During Covid-19, cyber attacks have been increasing dramatically. Which lead a lot of companies to invest in cybersecurity training. However, is that investment paying off? A new report suggest that it doesn’t.

A survey conducted by TalentLMS and Kenna Security showed that while 59% of employees received cybersecurity training from their companies in response to the COVID-19 outbreak, these initiatives may have been insufficient. In fact, of employees who received training, 61% failed a basic test afterwards. On the other hand, the survey also showed that employees are usually knowledgeable when it comes to laptop security, but not really aware about how to secure sensitive data and recognize harmful files – a combination which surely causes nightmare to data protection experts.

Some of the key findings of the report include:

  • 59% of employees were trained on cybersecurity as a response to the work-from-home shift caused by COVID-19
  • Having a cybersecurity training program in place isn’t enough to ensure cyber safety: 61% of employees who have received cybersecurity training failed a basic test
  • Surprisingly, the highest fail rates were reported in the following two industries: Information services and data (83% of employees failed) and Software (73% of employees failed)
  • 74% of respondents who answered all seven test questions incorrectly said they feel safe from cybersecurity threats
  • 33% of employees store their passwords in their browsers, even though that puts network security at risk 
  • Remote employees collectively feel less safe from threats (63%), than office employees (51%)

On the positive side, the surve also showed that training had a good effect on some aspects of employees’ cybersecurity habits, for example when it comes to protecting their computers and passwords, these effects are not consistent across all areas. This brings to light some of the “blind spots” of cybersecurity training programs, which, if left unaddressed, create vulnerabilities that expose employees and their companies to cyber risks and attacks.

The elephant in the room here is the question how cybersecurity trainings can be made more effective. The employees surely had an idea: 52% of employees said they would like training to be presented in a simpler and less technical way, while 50% would like it to be more fun and gamified.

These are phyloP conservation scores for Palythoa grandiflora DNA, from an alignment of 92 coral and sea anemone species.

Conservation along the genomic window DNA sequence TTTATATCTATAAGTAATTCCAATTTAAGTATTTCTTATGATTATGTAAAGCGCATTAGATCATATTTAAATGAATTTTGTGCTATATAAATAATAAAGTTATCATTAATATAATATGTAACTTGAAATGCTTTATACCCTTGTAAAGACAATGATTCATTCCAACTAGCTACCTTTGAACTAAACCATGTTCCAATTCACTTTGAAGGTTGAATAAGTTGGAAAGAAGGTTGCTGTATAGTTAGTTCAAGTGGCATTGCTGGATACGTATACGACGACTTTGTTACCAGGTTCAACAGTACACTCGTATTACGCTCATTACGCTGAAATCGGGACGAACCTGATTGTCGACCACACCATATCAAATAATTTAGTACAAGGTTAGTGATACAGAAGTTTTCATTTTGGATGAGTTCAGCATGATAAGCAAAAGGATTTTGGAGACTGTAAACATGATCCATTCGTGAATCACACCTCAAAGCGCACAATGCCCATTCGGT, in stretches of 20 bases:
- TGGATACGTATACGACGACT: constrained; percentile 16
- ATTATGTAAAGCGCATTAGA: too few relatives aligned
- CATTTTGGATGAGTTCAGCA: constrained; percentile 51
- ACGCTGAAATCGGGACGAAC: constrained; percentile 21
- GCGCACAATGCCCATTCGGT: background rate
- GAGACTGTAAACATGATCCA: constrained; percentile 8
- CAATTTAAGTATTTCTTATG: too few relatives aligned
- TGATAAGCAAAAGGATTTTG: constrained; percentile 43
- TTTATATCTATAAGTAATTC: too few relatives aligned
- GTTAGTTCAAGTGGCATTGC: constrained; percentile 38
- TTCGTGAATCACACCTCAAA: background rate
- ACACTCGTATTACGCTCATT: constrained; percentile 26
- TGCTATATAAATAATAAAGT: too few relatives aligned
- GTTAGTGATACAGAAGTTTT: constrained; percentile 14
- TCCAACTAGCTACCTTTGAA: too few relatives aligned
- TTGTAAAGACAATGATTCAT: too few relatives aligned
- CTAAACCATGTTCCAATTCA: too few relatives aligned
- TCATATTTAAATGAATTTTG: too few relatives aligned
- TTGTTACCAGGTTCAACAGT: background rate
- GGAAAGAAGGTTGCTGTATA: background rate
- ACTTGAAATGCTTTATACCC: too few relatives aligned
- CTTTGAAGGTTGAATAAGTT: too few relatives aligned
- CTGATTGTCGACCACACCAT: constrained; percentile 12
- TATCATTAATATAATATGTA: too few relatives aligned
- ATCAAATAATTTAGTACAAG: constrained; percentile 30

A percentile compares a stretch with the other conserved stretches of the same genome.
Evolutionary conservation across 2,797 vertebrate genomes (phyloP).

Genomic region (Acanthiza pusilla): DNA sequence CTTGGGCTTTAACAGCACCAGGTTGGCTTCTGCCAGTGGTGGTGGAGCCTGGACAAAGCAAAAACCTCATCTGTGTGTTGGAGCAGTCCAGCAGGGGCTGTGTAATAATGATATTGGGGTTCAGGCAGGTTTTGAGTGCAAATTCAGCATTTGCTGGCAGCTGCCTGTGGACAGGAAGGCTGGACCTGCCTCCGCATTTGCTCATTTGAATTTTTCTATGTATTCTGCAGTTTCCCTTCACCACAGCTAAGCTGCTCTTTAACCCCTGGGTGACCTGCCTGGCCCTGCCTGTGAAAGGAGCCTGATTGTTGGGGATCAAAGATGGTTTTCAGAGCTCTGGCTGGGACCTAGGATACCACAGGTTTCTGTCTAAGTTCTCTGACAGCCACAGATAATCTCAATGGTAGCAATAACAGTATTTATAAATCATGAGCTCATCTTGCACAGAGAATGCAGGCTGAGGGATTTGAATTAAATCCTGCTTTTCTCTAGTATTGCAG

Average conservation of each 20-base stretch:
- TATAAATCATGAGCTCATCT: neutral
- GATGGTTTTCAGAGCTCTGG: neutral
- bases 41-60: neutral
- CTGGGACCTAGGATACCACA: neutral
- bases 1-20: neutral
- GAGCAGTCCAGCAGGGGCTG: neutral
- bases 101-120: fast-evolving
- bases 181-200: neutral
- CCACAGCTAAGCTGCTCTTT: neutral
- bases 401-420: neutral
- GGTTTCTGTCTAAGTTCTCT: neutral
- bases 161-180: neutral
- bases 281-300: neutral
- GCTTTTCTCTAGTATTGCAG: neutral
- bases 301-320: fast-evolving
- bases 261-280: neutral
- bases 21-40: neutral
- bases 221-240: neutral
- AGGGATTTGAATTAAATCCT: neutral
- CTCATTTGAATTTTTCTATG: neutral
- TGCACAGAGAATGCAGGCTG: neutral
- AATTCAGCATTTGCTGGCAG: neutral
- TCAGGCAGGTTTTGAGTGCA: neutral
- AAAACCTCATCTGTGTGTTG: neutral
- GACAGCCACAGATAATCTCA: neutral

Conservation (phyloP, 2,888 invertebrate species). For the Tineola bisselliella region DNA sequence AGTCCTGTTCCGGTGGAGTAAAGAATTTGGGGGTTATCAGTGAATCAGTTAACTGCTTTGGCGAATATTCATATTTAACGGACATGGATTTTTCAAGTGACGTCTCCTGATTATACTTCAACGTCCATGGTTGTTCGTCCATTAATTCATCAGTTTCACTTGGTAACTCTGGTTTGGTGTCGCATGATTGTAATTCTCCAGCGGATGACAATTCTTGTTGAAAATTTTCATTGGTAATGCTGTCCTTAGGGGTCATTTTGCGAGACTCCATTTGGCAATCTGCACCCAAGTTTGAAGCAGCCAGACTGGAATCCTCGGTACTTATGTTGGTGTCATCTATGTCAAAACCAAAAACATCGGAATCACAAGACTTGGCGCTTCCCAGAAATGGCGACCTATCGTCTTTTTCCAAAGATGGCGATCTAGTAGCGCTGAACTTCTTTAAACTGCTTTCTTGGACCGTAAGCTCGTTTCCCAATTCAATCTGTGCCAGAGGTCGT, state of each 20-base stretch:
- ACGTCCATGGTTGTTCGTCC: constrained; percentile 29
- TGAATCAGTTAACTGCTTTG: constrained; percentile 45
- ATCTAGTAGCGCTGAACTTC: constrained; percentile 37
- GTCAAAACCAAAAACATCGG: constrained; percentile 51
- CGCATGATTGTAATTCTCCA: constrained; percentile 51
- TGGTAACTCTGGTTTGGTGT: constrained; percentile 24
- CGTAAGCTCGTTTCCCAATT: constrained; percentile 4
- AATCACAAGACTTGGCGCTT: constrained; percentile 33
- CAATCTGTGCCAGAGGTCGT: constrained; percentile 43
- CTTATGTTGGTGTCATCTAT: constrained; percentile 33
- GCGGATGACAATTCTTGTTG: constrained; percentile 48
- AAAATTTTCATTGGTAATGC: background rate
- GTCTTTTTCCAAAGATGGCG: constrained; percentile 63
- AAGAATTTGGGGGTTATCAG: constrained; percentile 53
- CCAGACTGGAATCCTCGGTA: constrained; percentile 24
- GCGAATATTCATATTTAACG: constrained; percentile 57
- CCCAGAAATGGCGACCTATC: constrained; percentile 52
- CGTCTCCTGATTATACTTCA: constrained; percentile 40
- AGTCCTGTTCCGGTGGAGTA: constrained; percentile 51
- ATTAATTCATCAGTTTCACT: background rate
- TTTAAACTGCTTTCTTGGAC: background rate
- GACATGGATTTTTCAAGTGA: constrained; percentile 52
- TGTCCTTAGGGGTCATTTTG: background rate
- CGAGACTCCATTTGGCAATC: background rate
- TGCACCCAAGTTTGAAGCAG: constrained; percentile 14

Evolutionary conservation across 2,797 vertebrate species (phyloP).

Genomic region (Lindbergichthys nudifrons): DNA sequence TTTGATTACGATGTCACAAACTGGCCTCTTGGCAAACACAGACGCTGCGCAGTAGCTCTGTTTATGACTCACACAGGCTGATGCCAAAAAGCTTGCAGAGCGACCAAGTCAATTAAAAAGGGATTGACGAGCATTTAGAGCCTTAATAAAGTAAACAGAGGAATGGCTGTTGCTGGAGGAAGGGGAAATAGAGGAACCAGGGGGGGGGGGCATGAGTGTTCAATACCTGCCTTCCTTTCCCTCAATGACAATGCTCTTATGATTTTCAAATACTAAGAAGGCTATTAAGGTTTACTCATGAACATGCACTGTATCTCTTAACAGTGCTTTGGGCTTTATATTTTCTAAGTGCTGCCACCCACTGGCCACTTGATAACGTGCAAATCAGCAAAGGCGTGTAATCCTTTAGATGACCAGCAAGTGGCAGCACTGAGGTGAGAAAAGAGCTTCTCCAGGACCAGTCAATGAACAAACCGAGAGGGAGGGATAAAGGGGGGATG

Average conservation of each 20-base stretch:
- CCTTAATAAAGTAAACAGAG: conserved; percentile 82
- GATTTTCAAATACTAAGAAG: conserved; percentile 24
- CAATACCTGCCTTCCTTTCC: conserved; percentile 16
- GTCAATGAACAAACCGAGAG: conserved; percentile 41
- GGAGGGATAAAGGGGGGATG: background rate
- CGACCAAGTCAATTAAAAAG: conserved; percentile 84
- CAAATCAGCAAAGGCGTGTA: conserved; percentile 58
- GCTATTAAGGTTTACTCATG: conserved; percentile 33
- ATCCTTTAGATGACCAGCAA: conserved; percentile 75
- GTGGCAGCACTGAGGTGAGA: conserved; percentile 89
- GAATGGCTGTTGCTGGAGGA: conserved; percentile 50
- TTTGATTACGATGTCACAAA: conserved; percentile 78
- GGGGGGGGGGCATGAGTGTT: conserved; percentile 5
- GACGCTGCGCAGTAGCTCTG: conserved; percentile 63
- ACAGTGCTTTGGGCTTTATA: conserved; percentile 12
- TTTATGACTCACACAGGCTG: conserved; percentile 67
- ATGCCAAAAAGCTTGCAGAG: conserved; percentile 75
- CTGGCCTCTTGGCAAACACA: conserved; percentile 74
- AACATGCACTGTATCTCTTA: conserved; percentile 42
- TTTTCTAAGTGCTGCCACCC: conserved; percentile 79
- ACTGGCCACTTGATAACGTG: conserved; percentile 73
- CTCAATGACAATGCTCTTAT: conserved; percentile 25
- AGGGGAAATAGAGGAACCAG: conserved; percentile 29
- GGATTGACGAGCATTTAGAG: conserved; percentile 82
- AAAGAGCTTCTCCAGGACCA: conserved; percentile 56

Vito Kritakis, CISO at employee training platform TalentLMS, points to another interesting result of the survey: “This survey revealed an interesting paradox — that office employees feel safer from cybersecurity threats than remote ones, and yet, they have much worse security habits. These bad habits have to do with password management, laptop encryption, and the use of personal devices. Ensuring employees have good habits in these areas should be part of a company’s basic security policies and procedures.
In addition to the finding that office employees feel safer from cybersecurity threats than their remote colleagues 
— despite having worse security habits, we can add this: companies tend to be less concerned about the habits of their office employees, than those of their remote employees. But the reality is that employers should not neglect security just because their staff is in an office environment. The quiz results showed that office workers have many blind spots when it comes to cyber safety, perhaps even more than remote workers.”

The survey definitely shows that the importance of cybersecurity cannot be underestimated. Additionally, it proves those companies wrong who think that remote work is per se less secure than working in the office – at least when it comes to the mindset of their employees.

One thought on “Is cybersecurity training broken?

  • May 2, 2021 at 1:40 am
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    There are so many terms in Cybersecurity that are poorly defined for ample Most people don’t know the difference between spoofing and hacking. Because of that they either take the wrong precautions or just give up.

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